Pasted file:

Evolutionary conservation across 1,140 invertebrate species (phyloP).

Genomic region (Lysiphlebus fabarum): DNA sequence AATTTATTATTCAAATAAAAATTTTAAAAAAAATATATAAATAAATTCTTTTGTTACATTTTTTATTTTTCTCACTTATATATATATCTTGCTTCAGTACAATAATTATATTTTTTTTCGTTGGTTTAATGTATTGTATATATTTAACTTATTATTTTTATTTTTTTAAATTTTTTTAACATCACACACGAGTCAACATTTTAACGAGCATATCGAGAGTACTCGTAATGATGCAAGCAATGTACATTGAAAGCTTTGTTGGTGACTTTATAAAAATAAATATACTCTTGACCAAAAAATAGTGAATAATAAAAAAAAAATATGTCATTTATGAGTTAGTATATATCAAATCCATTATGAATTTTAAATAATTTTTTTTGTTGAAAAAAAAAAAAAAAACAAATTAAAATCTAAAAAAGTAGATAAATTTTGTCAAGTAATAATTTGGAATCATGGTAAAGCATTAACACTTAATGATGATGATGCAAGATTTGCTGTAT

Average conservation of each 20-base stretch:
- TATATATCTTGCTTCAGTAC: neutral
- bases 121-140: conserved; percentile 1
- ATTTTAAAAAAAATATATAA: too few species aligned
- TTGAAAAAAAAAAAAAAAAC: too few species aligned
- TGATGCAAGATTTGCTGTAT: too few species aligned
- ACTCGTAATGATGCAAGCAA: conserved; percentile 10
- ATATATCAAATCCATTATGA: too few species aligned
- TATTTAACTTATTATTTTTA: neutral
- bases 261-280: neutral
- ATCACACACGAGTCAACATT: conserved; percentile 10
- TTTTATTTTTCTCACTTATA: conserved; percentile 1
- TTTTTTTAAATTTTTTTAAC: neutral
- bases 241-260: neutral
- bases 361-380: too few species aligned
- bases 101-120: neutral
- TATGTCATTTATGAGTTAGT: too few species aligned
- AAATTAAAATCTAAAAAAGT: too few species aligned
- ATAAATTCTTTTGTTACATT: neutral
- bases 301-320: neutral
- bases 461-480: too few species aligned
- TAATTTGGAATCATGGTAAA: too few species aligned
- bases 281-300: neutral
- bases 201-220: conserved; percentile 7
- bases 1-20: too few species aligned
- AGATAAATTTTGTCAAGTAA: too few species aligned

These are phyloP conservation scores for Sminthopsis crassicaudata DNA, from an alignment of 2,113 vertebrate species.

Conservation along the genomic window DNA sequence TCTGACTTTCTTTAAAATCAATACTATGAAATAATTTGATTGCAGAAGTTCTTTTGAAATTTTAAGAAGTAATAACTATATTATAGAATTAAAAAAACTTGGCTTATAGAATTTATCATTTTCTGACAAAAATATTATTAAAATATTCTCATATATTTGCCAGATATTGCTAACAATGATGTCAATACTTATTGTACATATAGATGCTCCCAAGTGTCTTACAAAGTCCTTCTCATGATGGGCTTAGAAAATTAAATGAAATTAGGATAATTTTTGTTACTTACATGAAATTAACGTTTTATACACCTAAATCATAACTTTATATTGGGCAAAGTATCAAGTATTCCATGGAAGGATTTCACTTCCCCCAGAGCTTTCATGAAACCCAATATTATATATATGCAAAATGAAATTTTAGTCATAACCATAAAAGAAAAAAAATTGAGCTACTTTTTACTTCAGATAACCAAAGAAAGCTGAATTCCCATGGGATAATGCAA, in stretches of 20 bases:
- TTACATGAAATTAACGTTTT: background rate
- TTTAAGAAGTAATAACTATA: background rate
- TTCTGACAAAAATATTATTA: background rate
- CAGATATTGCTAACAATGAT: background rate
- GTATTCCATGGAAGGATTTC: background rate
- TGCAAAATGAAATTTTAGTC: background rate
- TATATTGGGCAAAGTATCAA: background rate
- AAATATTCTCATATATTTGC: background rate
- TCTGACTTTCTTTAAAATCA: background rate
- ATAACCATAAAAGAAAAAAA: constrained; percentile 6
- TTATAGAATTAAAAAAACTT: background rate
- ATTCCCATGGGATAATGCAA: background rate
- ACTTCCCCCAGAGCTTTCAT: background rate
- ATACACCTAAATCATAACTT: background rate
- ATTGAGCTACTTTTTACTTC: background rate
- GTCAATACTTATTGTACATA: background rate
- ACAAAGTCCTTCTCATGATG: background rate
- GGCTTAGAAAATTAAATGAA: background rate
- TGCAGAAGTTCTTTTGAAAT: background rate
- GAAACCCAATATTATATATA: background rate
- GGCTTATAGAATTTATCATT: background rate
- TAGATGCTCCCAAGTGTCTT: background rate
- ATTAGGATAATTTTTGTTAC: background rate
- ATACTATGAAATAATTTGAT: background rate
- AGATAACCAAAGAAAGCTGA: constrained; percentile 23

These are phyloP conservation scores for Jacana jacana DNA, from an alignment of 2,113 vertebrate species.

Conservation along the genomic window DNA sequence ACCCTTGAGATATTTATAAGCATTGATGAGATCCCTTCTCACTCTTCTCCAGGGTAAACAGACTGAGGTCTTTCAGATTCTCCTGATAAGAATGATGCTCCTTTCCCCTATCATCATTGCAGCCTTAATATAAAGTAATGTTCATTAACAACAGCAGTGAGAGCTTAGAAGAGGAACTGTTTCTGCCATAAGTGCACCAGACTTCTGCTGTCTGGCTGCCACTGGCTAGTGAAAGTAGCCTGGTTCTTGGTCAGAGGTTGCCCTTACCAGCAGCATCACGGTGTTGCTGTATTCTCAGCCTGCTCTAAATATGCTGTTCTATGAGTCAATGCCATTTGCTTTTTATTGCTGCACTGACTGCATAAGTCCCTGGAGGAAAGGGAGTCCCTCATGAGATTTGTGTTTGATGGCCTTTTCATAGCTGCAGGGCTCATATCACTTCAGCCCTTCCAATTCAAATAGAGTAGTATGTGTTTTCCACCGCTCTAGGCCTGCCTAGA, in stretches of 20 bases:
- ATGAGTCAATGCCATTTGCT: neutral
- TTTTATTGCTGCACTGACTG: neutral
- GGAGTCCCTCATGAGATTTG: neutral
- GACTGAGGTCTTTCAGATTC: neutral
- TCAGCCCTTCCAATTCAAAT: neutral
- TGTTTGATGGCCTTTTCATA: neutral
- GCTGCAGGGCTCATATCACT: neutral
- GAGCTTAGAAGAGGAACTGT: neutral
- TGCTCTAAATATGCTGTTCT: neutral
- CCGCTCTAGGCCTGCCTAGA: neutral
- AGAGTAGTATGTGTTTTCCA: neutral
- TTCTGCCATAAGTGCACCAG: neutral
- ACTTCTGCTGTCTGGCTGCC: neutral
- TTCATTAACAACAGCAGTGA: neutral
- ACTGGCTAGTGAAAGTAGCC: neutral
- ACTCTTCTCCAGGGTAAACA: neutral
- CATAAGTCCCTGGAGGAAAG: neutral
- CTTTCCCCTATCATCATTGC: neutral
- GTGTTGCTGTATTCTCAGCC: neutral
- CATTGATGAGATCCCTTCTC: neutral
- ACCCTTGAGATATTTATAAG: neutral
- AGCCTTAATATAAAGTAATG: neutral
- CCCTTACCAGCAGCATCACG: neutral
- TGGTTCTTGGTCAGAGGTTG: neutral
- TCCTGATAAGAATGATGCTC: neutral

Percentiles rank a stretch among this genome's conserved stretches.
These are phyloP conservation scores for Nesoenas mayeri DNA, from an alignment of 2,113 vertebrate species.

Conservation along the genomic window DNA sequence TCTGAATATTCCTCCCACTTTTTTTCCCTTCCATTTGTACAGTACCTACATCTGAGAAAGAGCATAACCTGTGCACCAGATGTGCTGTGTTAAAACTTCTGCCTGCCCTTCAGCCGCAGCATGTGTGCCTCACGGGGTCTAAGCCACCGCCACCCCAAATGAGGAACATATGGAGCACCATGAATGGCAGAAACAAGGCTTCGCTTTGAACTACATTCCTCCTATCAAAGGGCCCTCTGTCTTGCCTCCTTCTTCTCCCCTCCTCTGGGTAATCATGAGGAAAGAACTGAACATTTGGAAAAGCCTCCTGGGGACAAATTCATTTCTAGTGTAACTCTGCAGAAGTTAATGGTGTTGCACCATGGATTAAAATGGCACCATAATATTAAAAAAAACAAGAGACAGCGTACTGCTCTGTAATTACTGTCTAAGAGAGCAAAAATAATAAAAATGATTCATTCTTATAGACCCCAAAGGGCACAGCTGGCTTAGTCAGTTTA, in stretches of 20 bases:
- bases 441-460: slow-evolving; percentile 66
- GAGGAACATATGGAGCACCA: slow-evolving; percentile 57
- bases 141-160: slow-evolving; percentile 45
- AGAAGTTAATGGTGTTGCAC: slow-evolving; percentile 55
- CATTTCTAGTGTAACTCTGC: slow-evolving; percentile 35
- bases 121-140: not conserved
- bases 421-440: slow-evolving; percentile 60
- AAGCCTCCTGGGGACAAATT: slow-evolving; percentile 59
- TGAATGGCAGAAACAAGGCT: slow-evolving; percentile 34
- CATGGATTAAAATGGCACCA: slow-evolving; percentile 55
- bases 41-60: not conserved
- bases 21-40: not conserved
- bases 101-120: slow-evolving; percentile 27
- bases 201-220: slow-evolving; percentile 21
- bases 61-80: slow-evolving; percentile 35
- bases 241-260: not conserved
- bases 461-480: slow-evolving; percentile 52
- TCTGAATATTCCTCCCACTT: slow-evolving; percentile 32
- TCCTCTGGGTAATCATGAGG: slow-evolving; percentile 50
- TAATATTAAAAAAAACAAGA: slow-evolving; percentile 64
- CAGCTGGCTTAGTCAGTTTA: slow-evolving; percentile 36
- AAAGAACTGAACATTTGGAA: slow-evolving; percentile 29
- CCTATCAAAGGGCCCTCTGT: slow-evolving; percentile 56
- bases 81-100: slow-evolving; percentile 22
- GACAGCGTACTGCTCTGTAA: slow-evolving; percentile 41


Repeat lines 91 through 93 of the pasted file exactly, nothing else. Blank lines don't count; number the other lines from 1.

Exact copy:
- bases 121-140: not conserved
- bases 421-440: slow-evolving; percentile 60
- AAGCCTCCTGGGGACAAATT: slow-evolving; percentile 59